Tri-colour e-Ink displays with predefined colour areas are a development of the black-white ones where part of the capsules (usually the upper half), instead of containing black microcapsules, contain yellow or red. This enables the presence of the information in black or selected colour, but the colour depends on the location of the information on the display. This display was designed for shopping shelves (ESL-Electronic Shelf Label) to emphasize benefits or bargains.

Grayscale e-Ink displays benefit from the fact that microcapsules inside a pixel sphere do not travel simultaneously. As some capsules have more charge than others, it is possible to design and charge them the way that variable external charge can pull or push not all of them but just partially. In practice, it enables the presentation of grayscale in a single pixel as observed from a distance. A principle of operation is present in figure 16.

 Grayscale E-Ink display operation principle
Figure 16: Grayscale E-Ink display operation principle

Opposite to the above, multicolour e-Ink displays provide a true selection of colours per pixel and are implemented in various technologies presented below.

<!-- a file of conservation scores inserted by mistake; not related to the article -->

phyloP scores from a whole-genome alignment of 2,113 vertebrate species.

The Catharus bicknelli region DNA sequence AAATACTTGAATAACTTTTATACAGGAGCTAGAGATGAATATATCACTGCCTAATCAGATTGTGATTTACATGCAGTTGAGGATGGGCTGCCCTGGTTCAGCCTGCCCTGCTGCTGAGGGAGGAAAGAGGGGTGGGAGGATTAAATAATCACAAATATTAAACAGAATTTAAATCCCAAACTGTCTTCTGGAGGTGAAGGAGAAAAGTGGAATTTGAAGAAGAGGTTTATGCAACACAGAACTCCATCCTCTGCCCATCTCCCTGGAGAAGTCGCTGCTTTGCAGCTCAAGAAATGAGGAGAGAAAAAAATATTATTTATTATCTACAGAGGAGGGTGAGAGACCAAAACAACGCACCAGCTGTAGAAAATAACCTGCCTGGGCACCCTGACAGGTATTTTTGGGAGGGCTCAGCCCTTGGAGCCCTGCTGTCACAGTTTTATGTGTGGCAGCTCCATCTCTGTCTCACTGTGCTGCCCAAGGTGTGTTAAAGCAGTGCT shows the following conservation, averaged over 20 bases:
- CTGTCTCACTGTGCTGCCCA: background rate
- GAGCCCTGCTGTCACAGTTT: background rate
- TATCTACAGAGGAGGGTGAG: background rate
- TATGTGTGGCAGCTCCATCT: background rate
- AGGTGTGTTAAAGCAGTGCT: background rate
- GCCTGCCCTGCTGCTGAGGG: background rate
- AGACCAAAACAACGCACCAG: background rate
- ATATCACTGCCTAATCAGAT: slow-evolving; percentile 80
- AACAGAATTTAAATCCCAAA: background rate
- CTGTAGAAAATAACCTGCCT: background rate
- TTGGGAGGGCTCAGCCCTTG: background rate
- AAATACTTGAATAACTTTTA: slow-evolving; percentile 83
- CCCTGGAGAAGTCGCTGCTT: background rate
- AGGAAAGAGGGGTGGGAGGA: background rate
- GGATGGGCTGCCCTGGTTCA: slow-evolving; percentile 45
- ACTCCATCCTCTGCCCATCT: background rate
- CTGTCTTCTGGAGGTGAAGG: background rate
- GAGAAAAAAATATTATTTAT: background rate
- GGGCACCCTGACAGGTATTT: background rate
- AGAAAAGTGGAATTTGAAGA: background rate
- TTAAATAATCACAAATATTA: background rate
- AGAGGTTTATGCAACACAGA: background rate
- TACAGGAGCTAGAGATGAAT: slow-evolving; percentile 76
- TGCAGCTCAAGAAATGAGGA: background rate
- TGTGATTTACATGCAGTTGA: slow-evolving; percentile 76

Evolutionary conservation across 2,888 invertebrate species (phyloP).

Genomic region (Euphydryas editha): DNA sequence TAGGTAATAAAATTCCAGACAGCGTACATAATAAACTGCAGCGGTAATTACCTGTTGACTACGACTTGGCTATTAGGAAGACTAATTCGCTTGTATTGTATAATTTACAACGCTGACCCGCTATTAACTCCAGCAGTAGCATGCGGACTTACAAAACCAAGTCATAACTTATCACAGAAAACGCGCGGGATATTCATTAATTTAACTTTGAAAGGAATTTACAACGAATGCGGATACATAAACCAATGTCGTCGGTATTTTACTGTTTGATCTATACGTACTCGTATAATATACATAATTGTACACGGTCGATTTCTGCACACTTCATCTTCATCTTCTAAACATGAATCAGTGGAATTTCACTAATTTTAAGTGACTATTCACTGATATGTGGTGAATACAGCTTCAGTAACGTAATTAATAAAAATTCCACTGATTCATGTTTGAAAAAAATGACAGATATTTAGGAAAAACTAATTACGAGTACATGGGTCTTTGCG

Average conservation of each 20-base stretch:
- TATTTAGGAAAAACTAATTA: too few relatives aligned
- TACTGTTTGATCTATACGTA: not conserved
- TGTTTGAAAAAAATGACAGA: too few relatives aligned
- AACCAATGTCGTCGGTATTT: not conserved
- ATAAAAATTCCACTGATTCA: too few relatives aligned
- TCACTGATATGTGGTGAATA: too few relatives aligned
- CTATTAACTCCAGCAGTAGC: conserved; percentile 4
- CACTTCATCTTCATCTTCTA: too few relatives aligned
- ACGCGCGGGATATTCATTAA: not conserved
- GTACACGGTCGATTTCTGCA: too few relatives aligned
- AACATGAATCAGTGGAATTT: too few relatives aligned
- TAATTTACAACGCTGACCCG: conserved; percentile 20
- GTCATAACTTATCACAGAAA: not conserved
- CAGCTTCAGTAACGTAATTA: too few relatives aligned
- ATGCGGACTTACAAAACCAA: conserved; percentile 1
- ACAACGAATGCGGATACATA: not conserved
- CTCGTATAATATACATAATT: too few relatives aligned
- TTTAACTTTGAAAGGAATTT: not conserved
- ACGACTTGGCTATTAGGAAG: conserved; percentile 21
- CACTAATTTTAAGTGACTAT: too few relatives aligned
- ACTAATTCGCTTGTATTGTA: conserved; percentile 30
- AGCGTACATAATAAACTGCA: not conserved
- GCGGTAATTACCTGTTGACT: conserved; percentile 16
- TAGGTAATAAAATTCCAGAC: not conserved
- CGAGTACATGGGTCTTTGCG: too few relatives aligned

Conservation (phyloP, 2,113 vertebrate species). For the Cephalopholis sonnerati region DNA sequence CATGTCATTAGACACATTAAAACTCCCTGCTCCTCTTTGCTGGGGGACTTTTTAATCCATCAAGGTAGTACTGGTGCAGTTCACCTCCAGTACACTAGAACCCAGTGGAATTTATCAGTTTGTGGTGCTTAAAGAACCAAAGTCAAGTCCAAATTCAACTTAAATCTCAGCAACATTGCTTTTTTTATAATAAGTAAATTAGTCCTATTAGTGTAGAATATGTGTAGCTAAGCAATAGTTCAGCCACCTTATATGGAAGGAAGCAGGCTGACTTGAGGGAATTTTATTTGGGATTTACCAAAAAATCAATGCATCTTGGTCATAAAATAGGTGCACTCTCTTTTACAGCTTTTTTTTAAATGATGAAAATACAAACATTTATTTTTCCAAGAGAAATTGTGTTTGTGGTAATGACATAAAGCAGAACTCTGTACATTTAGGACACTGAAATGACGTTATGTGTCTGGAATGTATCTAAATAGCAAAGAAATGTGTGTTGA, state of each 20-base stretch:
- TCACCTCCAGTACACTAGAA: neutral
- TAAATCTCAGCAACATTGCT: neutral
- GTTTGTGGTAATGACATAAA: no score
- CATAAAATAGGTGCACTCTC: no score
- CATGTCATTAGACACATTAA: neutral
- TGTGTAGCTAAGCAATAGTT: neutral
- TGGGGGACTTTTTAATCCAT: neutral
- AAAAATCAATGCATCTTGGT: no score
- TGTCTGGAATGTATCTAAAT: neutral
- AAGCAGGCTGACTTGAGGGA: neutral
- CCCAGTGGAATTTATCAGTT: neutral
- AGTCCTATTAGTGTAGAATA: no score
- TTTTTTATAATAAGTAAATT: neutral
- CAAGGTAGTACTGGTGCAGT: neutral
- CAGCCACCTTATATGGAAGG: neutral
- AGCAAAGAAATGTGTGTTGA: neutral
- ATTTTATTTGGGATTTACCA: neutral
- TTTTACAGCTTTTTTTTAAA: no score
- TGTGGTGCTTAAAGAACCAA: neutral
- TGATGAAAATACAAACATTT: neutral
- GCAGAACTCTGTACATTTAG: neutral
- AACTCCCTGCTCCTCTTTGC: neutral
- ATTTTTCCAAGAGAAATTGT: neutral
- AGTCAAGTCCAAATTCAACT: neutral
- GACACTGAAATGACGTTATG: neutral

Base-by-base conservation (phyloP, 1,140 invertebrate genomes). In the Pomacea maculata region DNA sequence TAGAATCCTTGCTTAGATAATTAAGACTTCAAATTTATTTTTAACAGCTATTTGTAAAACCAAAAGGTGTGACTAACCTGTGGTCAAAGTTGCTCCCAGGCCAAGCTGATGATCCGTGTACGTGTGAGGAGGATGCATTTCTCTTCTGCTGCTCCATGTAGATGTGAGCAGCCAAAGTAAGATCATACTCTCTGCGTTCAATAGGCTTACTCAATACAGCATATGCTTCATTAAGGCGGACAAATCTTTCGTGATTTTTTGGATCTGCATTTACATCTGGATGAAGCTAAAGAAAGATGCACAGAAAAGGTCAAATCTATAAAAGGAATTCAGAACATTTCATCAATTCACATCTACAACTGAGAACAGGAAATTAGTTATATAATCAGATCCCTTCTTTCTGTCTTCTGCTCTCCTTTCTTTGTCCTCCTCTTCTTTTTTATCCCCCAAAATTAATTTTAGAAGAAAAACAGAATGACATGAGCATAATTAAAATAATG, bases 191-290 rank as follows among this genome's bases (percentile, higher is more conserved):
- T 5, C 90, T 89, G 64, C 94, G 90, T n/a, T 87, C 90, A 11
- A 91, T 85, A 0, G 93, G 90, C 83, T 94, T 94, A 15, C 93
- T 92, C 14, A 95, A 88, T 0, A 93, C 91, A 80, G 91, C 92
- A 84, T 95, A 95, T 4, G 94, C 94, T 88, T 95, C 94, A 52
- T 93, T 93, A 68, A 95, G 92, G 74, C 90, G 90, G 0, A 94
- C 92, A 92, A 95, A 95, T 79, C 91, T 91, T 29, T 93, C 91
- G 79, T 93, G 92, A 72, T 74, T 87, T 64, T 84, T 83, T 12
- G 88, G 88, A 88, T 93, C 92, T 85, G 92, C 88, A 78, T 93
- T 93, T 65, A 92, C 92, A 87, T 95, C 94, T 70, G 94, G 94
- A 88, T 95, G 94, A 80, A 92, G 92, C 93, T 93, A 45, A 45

Multicolour with filtering
In this construction, classical black-white capsules are covered with colour RGB filters on top of them. A single pixel is then composed, in fact, of 3 spheres, covered with red, green and blue and the final colour is observed as a mixture of those. Moreover, controlling a single sphere similarly to the grayscale displays enables an even bigger number of colours presented by a single pixel domain without using high resolution and dithering. This kind of display uses additive colour mixing (RGB). A principle of operation is present in figure 17.